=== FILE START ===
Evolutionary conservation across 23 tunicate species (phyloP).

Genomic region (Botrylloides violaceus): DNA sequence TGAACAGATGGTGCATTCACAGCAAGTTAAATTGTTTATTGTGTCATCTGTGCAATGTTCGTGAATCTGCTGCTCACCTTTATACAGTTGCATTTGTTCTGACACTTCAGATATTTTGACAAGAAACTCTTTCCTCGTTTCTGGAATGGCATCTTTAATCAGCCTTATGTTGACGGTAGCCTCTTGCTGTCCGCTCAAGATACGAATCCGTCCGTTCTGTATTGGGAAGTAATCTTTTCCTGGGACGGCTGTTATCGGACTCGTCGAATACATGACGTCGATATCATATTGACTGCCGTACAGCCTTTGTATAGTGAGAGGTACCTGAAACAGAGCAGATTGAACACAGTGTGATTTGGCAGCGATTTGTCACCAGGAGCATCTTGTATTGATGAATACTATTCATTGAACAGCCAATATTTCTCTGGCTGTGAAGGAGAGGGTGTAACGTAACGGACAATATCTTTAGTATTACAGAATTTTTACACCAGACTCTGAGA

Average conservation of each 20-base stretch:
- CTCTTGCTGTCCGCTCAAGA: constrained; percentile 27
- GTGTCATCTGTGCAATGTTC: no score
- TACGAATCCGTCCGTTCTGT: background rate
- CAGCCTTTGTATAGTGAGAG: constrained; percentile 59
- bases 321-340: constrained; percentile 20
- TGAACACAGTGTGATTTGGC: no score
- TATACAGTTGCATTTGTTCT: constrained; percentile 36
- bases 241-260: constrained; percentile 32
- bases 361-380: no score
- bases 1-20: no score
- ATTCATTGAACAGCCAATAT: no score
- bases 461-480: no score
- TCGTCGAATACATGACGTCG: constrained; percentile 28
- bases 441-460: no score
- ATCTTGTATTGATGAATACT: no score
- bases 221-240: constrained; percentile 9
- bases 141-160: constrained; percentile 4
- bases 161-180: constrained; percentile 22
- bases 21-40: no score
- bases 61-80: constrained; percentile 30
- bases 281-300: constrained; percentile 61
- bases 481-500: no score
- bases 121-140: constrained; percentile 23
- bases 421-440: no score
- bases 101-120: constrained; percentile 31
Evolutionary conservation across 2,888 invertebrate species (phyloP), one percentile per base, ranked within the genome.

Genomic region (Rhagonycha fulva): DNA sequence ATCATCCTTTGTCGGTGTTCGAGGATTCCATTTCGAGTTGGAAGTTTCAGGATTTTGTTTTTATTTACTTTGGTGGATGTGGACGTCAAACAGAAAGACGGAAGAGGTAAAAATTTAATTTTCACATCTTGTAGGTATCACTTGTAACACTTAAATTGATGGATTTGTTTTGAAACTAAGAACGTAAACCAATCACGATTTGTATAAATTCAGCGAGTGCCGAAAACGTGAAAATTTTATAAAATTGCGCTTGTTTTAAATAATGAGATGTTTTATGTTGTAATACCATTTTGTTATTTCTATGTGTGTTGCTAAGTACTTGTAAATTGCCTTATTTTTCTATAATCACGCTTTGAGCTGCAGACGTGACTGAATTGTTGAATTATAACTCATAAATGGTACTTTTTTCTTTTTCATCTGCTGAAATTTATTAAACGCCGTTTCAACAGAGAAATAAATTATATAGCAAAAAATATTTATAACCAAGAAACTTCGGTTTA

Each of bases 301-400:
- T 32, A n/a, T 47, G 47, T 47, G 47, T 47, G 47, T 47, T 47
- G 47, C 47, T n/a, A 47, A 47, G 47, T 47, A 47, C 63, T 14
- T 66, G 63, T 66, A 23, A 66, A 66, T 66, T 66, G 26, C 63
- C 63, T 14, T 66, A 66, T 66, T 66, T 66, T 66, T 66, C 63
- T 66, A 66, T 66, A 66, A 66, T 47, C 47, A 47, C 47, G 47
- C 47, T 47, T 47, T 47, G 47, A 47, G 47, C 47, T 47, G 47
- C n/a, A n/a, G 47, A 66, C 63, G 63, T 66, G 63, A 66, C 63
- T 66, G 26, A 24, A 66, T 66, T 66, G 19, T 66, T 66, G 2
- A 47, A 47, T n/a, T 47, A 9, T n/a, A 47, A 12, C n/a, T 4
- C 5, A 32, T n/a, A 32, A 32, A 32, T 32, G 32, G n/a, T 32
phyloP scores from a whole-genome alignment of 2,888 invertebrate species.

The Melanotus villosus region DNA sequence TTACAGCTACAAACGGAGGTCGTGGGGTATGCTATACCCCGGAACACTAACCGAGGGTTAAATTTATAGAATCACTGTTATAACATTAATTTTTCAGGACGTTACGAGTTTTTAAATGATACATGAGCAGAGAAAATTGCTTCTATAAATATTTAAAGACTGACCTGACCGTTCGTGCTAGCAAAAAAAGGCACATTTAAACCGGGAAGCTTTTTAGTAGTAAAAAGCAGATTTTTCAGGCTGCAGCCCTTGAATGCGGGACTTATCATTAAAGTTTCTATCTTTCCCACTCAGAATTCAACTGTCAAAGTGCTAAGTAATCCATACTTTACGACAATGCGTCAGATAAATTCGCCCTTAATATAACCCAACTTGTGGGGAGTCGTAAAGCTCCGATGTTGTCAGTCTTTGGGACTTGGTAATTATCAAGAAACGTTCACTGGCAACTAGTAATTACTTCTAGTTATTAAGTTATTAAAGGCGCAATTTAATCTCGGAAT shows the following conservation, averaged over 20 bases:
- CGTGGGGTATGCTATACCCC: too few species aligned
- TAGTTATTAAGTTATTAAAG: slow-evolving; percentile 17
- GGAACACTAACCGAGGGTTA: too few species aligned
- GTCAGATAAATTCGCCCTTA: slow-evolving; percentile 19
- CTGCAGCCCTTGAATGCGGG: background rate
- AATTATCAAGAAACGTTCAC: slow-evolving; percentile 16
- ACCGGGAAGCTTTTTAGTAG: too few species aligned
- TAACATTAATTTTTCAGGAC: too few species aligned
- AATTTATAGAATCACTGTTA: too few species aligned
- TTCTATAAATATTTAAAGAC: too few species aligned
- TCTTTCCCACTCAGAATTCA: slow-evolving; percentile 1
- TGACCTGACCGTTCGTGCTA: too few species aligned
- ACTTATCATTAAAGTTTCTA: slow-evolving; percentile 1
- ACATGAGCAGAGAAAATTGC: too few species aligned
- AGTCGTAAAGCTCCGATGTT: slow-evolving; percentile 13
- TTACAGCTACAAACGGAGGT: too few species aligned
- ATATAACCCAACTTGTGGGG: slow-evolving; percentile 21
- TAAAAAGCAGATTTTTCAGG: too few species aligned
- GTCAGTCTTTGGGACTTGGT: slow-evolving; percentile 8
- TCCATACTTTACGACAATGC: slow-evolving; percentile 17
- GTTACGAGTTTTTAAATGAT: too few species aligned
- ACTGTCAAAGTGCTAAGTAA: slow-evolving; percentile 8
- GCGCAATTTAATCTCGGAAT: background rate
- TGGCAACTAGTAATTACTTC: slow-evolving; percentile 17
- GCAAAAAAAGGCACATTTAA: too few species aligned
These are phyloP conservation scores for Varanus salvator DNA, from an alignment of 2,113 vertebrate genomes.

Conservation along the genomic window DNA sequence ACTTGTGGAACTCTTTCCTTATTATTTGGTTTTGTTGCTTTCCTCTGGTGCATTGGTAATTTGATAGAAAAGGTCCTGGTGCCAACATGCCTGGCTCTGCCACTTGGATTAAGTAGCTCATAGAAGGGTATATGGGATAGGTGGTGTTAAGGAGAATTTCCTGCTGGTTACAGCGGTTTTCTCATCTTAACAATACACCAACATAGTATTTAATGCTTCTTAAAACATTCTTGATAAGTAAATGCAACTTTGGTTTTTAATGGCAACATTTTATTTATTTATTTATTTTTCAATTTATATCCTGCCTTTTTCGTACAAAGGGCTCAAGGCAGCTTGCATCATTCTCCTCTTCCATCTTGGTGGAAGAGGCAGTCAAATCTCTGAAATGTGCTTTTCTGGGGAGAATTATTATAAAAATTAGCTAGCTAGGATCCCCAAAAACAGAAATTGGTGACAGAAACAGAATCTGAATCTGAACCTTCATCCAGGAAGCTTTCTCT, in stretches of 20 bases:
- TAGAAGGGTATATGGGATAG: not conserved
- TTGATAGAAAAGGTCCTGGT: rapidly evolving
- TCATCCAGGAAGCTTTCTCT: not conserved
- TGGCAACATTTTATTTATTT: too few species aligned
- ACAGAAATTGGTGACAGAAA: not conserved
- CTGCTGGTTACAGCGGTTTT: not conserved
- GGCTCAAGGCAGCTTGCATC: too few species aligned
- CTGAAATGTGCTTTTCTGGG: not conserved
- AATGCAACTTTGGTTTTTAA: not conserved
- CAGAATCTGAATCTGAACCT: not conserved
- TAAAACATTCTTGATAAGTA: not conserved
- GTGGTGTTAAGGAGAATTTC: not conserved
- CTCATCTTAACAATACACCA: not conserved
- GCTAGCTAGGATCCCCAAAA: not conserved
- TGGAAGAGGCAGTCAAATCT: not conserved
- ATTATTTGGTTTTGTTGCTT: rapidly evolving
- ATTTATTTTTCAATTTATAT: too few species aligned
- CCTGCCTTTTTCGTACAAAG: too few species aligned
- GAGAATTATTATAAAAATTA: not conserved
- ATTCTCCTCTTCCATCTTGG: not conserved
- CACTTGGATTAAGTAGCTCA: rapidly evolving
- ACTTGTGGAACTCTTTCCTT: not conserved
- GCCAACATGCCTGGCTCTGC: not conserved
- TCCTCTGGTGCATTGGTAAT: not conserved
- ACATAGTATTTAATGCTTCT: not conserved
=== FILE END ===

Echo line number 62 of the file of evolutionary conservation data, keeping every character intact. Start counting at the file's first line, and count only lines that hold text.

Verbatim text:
- GTCAGTCTTTGGGACTTGGT: slow-evolving; percentile 8